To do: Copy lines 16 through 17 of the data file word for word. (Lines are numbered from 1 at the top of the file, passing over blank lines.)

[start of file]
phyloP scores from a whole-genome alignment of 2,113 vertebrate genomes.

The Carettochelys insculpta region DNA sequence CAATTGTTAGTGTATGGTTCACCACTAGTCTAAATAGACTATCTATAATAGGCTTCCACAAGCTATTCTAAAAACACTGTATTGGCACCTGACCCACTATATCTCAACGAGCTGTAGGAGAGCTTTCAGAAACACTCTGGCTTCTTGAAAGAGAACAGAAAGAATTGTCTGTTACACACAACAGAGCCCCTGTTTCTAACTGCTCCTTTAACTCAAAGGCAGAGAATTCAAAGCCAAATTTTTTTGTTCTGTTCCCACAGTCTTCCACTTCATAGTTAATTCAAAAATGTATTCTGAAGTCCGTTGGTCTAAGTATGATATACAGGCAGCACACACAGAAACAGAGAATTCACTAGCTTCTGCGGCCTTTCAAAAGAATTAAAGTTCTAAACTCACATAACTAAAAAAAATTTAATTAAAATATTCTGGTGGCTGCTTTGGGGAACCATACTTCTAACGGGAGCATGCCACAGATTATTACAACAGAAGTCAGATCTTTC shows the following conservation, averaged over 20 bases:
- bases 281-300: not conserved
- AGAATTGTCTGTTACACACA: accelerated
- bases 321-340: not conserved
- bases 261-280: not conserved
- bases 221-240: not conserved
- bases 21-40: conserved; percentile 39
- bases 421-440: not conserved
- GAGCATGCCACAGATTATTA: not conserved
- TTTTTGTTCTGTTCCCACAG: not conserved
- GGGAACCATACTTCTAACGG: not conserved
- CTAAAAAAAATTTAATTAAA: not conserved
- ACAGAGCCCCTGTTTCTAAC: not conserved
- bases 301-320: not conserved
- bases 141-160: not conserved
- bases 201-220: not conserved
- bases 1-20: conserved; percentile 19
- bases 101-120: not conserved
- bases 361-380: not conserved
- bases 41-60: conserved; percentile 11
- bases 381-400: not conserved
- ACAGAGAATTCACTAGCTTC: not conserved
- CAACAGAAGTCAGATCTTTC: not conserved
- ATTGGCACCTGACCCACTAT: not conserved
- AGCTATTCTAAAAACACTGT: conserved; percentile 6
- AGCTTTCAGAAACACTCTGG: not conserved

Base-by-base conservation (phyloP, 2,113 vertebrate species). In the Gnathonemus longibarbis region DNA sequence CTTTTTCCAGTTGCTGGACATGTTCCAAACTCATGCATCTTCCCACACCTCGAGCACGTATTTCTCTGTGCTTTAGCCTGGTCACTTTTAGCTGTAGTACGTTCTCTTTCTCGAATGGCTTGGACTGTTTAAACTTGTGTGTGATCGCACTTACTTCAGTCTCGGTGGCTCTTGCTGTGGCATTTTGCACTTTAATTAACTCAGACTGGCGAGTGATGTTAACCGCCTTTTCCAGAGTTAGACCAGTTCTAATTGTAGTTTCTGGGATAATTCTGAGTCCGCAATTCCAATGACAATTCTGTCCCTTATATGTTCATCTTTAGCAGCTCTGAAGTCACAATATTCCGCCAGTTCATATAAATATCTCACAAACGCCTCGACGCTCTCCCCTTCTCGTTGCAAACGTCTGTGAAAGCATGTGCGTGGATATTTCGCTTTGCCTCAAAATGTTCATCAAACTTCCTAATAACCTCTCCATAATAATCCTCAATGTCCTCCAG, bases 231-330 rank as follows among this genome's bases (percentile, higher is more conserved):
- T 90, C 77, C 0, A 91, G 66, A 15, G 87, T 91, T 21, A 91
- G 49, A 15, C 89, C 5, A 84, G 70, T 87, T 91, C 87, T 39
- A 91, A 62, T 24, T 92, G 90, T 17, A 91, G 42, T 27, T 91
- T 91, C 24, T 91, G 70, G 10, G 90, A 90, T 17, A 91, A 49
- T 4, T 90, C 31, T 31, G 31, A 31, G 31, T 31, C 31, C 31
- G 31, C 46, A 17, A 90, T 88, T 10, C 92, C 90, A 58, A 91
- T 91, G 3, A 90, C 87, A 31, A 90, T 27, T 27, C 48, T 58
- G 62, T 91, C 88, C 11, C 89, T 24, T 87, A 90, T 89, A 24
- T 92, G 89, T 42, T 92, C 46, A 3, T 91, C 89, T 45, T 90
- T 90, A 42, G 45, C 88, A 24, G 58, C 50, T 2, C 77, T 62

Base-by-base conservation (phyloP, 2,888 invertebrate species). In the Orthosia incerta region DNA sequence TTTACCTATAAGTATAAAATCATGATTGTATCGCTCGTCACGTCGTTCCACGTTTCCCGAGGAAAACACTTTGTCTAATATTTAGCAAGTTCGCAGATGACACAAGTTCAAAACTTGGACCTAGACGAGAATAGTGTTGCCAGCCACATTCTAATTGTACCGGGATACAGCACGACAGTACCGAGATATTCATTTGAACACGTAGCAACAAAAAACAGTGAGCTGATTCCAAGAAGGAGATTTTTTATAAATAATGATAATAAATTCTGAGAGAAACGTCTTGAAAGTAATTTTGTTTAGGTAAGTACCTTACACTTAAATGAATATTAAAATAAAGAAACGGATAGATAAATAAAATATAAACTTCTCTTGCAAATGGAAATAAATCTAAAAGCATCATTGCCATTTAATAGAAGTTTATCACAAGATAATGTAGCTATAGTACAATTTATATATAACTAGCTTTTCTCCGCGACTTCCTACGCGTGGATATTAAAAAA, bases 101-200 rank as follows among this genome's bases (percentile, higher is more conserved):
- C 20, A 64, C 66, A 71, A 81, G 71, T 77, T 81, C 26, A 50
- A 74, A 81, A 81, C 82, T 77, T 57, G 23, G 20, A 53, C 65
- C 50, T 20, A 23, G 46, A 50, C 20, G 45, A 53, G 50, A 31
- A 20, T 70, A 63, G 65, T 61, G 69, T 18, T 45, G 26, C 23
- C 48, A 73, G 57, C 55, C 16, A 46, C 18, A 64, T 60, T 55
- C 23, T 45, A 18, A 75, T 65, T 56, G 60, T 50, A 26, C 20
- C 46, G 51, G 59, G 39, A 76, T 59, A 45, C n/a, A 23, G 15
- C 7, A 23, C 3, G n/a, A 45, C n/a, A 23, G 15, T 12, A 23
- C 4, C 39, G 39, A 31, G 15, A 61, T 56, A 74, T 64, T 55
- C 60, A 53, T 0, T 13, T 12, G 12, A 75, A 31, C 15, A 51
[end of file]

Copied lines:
- bases 141-160: not conserved
- bases 201-220: not conserved